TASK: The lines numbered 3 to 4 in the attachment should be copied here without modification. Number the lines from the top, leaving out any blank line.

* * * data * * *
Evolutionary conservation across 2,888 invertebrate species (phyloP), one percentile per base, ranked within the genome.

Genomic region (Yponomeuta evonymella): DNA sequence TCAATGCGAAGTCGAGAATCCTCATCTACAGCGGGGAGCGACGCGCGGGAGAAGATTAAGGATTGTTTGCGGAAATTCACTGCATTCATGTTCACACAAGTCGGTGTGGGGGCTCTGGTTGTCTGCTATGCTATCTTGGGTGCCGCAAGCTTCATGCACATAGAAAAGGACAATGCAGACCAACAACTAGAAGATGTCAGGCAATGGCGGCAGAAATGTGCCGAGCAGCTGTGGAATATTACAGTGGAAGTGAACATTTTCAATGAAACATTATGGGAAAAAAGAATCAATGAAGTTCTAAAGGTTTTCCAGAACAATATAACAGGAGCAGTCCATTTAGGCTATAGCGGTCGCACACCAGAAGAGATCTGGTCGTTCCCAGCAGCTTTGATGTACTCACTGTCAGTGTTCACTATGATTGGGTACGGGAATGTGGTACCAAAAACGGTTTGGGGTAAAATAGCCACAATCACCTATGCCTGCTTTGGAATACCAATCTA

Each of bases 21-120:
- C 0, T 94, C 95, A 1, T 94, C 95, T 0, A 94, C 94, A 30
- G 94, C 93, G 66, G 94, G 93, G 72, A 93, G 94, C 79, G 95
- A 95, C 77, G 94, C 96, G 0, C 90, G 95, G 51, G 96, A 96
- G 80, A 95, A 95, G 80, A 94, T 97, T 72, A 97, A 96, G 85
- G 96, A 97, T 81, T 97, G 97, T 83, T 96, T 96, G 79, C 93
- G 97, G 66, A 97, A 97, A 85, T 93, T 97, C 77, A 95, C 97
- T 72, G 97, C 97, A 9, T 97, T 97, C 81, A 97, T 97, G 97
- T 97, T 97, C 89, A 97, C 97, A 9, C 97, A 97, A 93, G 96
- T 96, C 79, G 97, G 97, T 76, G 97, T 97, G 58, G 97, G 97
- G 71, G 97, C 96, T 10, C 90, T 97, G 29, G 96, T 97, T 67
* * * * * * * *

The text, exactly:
Each of bases 21-120:
- C 0, T 94, C 95, A 1, T 94, C 95, T 0, A 94, C 94, A 30